We like how the safety of indecision seems, but it’s a trap

Imagine that all of your investments were sold by accident.

You have a decision to make – do you rebuy the same stocks?

Simple question. Here comes another one – do you have to wait for something external to decide that it’s time to make a shift?

Naturally, there is particular beauty in disasters – they show us what we truly value, and that changes are possible. Even if we tell ourselves daily that we cannot find time to see relatives, we cannot say ‘no’ to this client or don’t have time to eat tonight.

Disasters show us that all of these are just excuses, not reality. 

But there is also the second aspect to that. If something major happens, we feel justified to make changes. It’s customary, and we don’t have to explain anything, also in front of ourselves.

Everyone will say – ‘ah yes, she had the nasty accident a month ago, so now she doesn’t w

ork overtime – you know, she said it’s not worth it. I wish I had that conviction.’ Can you see how ridiculous it looks on paper?

Somehow we feel we cannot just change something that doesn’t work – we have to find an excuse first. Notice that we don’t permit ourselves to start something on Thursday – it always has to be Monday, doesn’t it? Or New Year, 40th birthday, first million or birth of a child.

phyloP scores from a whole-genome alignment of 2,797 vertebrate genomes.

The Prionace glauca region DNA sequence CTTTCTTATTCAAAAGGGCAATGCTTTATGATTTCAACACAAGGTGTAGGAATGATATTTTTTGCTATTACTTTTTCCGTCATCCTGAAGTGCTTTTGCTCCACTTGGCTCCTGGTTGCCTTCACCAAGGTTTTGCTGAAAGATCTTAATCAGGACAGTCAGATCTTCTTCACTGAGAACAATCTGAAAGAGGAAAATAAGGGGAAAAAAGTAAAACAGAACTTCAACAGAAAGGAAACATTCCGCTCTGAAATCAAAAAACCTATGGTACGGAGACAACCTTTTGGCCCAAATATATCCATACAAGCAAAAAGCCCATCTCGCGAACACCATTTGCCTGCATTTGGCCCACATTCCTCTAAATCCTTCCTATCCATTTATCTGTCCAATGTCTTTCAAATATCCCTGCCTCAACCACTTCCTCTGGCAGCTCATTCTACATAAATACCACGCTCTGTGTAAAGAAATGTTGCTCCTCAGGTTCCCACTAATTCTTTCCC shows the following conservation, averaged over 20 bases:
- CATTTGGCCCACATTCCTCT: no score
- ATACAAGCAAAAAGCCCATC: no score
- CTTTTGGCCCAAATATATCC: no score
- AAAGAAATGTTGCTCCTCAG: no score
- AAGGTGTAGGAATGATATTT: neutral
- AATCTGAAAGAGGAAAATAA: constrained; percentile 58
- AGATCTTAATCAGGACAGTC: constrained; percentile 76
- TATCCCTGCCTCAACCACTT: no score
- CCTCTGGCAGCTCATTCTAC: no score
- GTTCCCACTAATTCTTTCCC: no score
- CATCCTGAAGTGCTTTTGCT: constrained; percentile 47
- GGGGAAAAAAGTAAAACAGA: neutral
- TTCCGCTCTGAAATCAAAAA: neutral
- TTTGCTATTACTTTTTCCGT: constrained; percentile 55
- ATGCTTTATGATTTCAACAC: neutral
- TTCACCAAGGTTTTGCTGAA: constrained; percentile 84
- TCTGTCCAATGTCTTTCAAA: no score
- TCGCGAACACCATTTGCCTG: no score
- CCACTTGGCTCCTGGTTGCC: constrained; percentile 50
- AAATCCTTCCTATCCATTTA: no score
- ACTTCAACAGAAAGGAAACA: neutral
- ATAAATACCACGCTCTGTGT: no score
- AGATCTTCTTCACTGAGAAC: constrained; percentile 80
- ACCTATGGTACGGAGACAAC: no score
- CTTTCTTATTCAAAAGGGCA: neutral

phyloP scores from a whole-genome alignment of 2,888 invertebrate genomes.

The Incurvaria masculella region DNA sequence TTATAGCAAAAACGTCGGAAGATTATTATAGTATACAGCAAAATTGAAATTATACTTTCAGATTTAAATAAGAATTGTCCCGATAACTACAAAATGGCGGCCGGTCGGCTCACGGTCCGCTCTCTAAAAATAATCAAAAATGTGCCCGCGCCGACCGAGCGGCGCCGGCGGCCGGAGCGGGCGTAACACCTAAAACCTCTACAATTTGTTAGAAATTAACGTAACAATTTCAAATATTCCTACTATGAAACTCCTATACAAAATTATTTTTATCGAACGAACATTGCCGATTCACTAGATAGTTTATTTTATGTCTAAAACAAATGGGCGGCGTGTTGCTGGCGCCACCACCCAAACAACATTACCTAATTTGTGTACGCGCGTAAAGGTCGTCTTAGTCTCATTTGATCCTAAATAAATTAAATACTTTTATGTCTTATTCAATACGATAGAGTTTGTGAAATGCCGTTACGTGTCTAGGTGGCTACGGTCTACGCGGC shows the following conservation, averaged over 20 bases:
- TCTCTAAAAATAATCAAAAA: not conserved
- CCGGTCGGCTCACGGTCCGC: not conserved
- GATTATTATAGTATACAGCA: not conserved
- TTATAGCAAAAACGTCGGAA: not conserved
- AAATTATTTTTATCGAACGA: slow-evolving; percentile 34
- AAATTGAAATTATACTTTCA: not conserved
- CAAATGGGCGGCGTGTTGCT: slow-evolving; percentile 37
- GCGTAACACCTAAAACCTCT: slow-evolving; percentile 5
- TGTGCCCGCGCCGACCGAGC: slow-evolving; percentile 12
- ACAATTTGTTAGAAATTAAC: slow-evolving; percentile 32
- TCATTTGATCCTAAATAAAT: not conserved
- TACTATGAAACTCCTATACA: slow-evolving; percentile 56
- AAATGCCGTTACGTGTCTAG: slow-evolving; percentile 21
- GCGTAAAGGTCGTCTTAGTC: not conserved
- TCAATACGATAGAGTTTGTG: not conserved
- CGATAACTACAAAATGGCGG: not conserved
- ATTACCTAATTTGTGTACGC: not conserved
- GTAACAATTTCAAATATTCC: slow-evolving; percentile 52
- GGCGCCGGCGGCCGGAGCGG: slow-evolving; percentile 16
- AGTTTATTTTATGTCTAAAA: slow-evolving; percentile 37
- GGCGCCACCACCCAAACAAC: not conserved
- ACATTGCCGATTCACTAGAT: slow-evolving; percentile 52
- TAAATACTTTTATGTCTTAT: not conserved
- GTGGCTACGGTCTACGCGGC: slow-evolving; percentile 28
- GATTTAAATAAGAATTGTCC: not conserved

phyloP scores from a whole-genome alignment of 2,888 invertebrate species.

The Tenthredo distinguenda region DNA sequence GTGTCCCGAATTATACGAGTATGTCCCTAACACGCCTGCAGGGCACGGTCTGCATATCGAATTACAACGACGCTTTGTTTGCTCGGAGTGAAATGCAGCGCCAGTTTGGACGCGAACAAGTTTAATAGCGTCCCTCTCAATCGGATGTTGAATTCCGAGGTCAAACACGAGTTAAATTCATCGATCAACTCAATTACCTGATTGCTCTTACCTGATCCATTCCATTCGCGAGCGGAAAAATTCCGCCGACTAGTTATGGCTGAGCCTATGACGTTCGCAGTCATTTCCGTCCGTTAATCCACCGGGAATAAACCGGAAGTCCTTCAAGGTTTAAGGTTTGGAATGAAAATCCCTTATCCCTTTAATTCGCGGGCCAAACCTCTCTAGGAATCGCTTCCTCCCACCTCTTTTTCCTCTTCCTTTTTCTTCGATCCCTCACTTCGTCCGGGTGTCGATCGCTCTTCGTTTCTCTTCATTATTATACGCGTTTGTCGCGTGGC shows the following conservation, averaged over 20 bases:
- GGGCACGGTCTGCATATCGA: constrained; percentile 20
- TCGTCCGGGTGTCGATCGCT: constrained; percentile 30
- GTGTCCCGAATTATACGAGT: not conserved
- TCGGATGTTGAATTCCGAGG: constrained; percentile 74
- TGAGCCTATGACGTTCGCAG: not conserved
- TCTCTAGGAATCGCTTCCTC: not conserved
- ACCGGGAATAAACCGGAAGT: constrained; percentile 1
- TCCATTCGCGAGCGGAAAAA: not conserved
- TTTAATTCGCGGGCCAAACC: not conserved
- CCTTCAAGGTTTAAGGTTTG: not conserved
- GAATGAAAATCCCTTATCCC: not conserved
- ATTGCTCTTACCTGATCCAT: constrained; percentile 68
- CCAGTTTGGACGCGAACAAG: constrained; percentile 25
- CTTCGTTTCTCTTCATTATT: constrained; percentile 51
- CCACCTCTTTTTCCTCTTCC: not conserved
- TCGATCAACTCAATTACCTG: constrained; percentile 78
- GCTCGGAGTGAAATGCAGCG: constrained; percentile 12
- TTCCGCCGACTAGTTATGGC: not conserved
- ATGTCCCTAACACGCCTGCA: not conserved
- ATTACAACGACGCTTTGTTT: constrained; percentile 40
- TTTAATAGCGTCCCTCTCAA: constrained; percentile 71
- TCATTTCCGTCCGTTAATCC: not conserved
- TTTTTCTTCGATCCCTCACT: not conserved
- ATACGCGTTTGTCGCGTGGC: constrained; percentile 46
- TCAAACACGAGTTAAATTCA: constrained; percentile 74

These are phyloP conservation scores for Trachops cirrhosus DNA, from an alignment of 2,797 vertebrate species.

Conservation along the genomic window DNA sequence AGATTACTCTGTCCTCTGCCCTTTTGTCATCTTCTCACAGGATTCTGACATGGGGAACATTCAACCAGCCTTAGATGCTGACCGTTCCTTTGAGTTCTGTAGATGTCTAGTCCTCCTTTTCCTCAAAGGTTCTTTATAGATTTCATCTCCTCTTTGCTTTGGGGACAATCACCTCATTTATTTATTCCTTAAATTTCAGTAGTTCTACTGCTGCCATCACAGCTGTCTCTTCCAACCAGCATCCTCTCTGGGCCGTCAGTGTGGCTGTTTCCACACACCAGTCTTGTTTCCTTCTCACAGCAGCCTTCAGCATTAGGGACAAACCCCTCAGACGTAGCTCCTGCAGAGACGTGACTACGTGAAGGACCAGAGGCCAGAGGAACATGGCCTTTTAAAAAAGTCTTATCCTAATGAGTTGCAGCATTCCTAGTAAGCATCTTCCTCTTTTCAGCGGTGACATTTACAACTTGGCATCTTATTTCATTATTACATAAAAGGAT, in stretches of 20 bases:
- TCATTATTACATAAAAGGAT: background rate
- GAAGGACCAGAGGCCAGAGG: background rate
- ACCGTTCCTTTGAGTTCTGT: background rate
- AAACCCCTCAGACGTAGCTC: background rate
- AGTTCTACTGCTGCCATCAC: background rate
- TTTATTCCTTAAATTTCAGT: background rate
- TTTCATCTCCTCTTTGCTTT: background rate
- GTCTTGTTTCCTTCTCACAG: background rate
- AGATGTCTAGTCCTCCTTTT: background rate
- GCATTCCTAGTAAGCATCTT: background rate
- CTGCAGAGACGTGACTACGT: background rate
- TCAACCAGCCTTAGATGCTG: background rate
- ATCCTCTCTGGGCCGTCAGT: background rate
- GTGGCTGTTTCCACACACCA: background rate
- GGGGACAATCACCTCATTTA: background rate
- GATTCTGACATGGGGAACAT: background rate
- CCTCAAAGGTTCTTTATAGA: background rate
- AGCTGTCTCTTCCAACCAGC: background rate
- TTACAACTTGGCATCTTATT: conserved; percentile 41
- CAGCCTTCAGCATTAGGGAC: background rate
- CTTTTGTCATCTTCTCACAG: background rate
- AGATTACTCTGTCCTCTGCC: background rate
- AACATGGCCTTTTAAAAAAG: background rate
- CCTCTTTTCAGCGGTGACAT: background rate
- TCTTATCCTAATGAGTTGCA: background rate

‘The new opening’ – a reason other people will approve. We don’t need that. 

So, are you buying the same stocks? And if you buy and keep them, it means you are happy with your choice. Lack of action is an action too. Not selling is a decision which you make every day, often with huge emotional effort.

We like how the safety of indecision seems, but it is a trap.

Instead of struggling, why not to make the decision you want to? 

And if you sold something you regret selling, rebuy it. Investing is a skill, and mistakes are a part of the process. Only by not fixing it do we fail.

So what about your choices – you already can see where you’re heading.

Will you stay on course or change? 

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